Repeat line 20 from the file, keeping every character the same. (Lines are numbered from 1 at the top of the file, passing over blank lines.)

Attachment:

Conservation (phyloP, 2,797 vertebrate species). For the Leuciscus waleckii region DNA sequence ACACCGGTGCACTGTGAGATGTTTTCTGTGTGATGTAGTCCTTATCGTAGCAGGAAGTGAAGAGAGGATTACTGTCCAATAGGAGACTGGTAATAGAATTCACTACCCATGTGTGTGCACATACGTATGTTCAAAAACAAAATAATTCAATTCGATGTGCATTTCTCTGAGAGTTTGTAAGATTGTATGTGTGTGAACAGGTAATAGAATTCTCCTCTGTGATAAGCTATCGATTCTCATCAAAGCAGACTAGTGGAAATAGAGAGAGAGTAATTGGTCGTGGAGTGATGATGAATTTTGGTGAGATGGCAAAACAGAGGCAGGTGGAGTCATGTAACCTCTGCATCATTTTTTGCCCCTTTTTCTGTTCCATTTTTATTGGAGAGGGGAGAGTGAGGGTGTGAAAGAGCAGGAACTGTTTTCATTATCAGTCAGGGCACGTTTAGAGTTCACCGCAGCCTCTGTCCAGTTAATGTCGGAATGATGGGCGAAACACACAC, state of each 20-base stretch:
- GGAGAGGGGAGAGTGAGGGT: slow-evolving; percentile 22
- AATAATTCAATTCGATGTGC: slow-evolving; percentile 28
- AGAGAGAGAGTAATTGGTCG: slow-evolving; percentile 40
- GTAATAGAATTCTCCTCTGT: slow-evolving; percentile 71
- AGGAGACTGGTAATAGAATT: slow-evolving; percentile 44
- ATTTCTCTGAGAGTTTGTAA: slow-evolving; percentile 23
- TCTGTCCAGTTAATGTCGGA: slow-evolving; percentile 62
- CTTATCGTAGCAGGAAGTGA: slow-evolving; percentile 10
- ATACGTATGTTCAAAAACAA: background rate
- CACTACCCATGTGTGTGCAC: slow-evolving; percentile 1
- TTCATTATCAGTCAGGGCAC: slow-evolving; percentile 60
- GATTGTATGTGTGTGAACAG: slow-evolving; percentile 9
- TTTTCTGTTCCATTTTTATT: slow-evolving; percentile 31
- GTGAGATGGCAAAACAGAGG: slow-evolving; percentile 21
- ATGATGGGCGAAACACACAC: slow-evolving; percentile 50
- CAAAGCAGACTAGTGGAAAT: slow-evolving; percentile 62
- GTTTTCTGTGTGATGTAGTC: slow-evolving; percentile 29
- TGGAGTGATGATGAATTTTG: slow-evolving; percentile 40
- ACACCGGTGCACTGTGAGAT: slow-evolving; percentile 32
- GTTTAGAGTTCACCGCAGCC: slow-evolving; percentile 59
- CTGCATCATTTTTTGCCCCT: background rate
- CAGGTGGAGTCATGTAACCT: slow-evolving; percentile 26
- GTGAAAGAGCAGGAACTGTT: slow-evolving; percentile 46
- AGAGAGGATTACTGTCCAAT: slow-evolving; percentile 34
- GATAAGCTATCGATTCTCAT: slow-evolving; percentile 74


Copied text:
- ACACCGGTGCACTGTGAGAT: slow-evolving; percentile 32